Ohio Willow Wood’s custom fabrication and design liner departments, said.
Information from the practitioner’s experience aids the process.
Practitioner suggestions for matters involved in fabrication orders provide
technicians with a starting point for creating componentry.
But practitioners also benefit from having a strong relationship with
their CFab facilities, Williams said, because central fabrication facilities
bring their expertise to each job they fabricate.
|Spinal Solutions technicians work
with practitioners’ schedules to fabricate custom devices, regardless of
short turnaround times.
|Image: Spinal Solutions|
“Customers will ask for our advice on fabrication suggestions and
tap into the expertise our team has cultivated from being in business for so
long,” he said. “The ultimate outcome is positive for everyone …
especially the patients.”
Many of Cascade’s technicians have been with the company for
decades. Tom Escovar, who leads its tech support group, has worked with the
company for 20 years. He and each of the other technicians accompany
Cascade’s clinicians to fittings to experience face-to-face interaction
with patients. Weymer said they travel together on a regular basis because it
is a valuable educational opportunity for the technicians.
Cascade also offers educational workshops for practitioners new to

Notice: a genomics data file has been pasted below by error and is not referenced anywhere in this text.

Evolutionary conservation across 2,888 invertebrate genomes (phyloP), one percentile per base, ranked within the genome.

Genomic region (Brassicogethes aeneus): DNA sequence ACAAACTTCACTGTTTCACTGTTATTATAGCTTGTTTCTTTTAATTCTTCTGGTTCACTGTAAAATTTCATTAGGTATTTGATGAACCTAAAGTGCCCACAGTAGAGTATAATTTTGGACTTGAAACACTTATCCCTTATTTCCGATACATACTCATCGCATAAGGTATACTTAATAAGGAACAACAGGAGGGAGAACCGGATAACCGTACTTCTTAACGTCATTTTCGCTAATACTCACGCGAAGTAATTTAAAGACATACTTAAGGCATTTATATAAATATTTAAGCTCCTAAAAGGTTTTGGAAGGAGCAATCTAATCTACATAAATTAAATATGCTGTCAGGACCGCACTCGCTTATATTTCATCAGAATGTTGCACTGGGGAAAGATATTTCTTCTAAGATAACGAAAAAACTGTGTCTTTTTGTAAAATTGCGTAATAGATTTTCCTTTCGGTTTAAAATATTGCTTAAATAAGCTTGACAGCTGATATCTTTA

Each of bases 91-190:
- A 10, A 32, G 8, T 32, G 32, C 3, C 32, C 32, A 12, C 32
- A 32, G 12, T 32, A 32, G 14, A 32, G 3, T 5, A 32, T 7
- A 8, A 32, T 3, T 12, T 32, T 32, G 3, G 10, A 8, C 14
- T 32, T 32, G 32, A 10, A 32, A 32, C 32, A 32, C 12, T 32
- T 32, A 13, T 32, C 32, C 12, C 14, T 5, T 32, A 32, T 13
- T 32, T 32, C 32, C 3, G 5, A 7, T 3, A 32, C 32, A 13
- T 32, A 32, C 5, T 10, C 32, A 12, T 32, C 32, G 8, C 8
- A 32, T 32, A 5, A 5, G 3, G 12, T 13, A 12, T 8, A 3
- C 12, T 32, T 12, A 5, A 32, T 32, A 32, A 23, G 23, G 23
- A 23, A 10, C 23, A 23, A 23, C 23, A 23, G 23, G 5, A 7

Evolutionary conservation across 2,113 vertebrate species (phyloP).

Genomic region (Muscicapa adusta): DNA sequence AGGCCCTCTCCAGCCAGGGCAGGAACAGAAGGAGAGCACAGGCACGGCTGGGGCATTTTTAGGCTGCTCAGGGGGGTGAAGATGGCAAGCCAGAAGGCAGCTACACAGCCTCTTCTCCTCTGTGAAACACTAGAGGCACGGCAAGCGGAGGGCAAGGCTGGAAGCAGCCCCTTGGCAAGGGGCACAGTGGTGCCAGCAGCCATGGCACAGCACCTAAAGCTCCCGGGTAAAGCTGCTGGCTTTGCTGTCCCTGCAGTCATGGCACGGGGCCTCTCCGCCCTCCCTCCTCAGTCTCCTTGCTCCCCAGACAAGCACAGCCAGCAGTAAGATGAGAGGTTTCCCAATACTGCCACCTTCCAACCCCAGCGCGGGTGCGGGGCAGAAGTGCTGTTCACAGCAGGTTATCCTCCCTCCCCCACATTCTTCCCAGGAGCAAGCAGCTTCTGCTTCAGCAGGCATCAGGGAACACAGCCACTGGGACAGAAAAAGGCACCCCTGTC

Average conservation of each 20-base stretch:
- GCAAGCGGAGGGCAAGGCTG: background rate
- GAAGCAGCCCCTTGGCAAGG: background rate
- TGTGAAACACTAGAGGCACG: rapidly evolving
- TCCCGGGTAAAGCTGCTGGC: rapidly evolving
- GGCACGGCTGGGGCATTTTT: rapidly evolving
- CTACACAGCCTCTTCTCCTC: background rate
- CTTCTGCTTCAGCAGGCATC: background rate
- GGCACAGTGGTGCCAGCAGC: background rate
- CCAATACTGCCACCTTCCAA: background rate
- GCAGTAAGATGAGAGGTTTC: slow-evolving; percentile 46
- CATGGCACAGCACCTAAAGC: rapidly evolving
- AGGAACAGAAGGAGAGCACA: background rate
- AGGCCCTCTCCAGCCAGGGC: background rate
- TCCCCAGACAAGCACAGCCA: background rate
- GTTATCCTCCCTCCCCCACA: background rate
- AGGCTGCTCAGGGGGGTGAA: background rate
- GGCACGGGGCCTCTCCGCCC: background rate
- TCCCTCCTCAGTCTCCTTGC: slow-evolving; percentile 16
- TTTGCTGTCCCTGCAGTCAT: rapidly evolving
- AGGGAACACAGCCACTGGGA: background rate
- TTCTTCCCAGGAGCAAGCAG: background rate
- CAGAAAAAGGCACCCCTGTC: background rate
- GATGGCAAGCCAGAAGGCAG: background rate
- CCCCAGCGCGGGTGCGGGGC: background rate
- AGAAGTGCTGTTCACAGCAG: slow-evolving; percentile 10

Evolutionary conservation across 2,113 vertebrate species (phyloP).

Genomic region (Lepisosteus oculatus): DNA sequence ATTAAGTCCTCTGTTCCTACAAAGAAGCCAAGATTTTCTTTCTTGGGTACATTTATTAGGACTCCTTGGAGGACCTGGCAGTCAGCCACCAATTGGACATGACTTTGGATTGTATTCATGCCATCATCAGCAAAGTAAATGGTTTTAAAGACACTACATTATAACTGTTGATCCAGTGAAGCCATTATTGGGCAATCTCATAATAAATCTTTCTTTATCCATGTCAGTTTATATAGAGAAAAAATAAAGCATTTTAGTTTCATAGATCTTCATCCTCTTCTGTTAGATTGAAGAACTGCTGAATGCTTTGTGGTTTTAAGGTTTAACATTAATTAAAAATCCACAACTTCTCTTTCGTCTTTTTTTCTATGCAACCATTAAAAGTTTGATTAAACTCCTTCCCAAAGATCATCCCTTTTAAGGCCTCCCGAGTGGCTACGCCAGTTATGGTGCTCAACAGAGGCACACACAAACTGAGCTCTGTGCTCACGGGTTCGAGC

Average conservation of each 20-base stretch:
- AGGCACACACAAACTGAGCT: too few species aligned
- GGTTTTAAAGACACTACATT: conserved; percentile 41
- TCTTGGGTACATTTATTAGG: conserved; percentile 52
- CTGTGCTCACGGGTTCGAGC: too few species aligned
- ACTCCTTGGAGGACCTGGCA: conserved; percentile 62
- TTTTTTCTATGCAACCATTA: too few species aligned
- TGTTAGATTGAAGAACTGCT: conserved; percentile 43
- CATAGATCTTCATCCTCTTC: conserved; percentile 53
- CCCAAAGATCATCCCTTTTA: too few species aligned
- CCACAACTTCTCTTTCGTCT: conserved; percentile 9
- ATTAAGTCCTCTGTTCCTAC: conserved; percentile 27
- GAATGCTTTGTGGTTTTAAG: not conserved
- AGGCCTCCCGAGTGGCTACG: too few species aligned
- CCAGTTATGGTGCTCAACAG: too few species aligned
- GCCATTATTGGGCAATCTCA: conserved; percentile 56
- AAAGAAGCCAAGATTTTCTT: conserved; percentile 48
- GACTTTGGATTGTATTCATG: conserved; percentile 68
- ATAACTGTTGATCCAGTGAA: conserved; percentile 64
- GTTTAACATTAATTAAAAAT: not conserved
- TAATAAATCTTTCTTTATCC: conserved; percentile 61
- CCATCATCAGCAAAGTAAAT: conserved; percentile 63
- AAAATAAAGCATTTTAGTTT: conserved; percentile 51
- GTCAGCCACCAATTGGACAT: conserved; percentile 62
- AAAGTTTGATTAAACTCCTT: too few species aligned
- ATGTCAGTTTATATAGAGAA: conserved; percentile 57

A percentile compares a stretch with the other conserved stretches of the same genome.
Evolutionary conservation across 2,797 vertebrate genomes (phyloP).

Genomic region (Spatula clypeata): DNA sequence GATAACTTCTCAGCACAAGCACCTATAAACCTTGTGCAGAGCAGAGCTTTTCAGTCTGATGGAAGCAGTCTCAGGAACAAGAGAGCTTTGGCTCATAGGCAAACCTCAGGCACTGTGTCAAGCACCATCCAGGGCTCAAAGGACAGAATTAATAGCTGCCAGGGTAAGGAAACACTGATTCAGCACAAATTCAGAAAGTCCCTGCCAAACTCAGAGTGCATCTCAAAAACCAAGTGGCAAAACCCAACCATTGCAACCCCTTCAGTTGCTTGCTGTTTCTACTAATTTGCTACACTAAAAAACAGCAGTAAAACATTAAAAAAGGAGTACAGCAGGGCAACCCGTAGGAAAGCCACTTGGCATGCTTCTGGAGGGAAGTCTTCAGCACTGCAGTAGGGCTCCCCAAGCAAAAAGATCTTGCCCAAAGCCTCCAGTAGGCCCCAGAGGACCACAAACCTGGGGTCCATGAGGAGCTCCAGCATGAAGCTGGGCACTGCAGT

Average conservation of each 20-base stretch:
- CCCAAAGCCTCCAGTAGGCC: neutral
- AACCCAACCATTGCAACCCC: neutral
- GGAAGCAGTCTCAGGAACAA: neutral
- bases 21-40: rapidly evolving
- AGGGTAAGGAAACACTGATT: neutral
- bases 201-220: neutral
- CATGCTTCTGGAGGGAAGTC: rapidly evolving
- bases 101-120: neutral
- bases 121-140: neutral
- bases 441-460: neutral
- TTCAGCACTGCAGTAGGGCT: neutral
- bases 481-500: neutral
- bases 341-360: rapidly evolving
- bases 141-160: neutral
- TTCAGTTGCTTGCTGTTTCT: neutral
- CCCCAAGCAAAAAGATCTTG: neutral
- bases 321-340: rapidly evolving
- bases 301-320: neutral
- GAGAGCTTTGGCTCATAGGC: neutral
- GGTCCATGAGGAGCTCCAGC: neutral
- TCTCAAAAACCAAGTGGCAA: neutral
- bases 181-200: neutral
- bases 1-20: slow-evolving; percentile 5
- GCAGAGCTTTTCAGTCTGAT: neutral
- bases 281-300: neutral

fabrication with the company, and encourages the practitioners to extend this
opportunity to the physical therapists on their teams. Both of these options
together help form a common vocabulary among all of the members of the patient
It remains unclear as to how the new health care overhaul will affect
the O&P profession. One thing is for sure: all O&P practices are
preparing for the next steps.
For now, people seem to remain tentative about getting new devices,
preferring to “wait and see.”
Despite patients’ apprehension about the future,
however, Weymer said he feels that the O&P profession has been fortunate
among the other health care sectors thus far.
|Cascade provides opportunities
for its technicians to see the end result of their work by meeting with
practitioners and patients.
|Image: Cascade DAFO|
Most custom fabrication facilities do feel the impact of today’s
economy, Williams said. Ohio Willow Wood’s customers are working to keep
their costs stable, and the company aims to help them achieve this goal.
Dentler said he hopes to avoid a market where CFabs bypass O&P
practitioners and sell prefabricated products directly to the surgeon or the
“Ultimately, the patient is the one most negatively impacted by
this,” he said.
As a result, he said Spinal Solutions will only sell its spinal products
to trained, certified orthotists who are best qualified to fit and maintain
Cascade Dafo Inc. has felt the dip in the economy, with
a slowed growth rate in 2009 and in 2010 so far. Weymer, too, said he does not
know what to expect from health care reform.
“The fact that more people will have health care may increase our
business,” he said. “On the other hand, kids usually have a pretty
good source to health care through state Medicaid and [other programs], so we
don’t expect a large increase.”
He said he does foresee an increase in costs, however, based on early
information about a tax on manufacturers and devices.
“We have to wait and see.” — by Stephanie Z.
For more information:
- This article includes a small representative sample of central
fabrication facilities. O&P Business News does not intend to
promote any particular facilities or products, nor to achieve an industry wide
consensus on the issue.